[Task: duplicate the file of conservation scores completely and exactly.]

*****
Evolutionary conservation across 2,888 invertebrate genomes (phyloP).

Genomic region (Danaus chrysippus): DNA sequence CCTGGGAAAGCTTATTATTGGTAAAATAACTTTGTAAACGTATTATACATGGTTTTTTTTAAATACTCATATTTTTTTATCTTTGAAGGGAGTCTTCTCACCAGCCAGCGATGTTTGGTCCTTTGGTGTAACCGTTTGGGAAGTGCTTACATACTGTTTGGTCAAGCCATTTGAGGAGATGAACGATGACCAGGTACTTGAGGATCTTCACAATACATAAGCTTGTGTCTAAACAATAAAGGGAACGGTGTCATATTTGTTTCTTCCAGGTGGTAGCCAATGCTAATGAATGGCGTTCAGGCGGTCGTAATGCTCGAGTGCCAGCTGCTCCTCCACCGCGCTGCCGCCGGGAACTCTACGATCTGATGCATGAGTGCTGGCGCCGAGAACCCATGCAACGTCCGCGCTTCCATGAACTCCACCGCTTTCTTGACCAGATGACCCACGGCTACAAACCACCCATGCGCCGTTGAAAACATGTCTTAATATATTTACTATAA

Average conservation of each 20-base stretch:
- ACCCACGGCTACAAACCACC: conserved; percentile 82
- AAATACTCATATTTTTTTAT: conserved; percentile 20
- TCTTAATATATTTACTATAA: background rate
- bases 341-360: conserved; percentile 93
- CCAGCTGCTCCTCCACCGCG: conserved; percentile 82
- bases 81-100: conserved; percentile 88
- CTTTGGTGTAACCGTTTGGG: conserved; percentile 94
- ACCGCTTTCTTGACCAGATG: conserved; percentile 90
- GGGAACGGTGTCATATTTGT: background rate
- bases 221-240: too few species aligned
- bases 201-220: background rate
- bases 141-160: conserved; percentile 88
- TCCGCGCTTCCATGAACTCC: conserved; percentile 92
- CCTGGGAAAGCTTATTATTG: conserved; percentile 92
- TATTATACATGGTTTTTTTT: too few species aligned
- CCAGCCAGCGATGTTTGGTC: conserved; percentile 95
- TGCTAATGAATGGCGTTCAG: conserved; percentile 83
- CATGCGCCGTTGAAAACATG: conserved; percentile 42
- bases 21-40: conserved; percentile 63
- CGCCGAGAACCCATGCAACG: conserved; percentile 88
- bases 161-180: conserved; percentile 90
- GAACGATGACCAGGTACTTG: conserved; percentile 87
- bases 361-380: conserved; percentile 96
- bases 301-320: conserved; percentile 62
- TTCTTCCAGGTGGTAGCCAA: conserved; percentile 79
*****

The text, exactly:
Evolutionary conservation across 2,888 invertebrate genomes (phyloP).

Genomic region (Danaus chrysippus): DNA sequence CCTGGGAAAGCTTATTATTGGTAAAATAACTTTGTAAACGTATTATACATGGTTTTTTTTAAATACTCATATTTTTTTATCTTTGAAGGGAGTCTTCTCACCAGCCAGCGATGTTTGGTCCTTTGGTGTAACCGTTTGGGAAGTGCTTACATACTGTTTGGTCAAGCCATTTGAGGAGATGAACGATGACCAGGTACTTGAGGATCTTCACAATACATAAGCTTGTGTCTAAACAATAAAGGGAACGGTGTCATATTTGTTTCTTCCAGGTGGTAGCCAATGCTAATGAATGGCGTTCAGGCGGTCGTAATGCTCGAGTGCCAGCTGCTCCTCCACCGCGCTGCCGCCGGGAACTCTACGATCTGATGCATGAGTGCTGGCGCCGAGAACCCATGCAACGTCCGCGCTTCCATGAACTCCACCGCTTTCTTGACCAGATGACCCACGGCTACAAACCACCCATGCGCCGTTGAAAACATGTCTTAATATATTTACTATAA

Average conservation of each 20-base stretch:
- ACCCACGGCTACAAACCACC: conserved; percentile 82
- AAATACTCATATTTTTTTAT: conserved; percentile 20
- TCTTAATATATTTACTATAA: background rate
- bases 341-360: conserved; percentile 93
- CCAGCTGCTCCTCCACCGCG: conserved; percentile 82
- bases 81-100: conserved; percentile 88
- CTTTGGTGTAACCGTTTGGG: conserved; percentile 94
- ACCGCTTTCTTGACCAGATG: conserved; percentile 90
- GGGAACGGTGTCATATTTGT: background rate
- bases 221-240: too few species aligned
- bases 201-220: background rate
- bases 141-160: conserved; percentile 88
- TCCGCGCTTCCATGAACTCC: conserved; percentile 92
- CCTGGGAAAGCTTATTATTG: conserved; percentile 92
- TATTATACATGGTTTTTTTT: too few species aligned
- CCAGCCAGCGATGTTTGGTC: conserved; percentile 95
- TGCTAATGAATGGCGTTCAG: conserved; percentile 83
- CATGCGCCGTTGAAAACATG: conserved; percentile 42
- bases 21-40: conserved; percentile 63
- CGCCGAGAACCCATGCAACG: conserved; percentile 88
- bases 161-180: conserved; percentile 90
- GAACGATGACCAGGTACTTG: conserved; percentile 87
- bases 361-380: conserved; percentile 96
- bases 301-320: conserved; percentile 62
- TTCTTCCAGGTGGTAGCCAA: conserved; percentile 79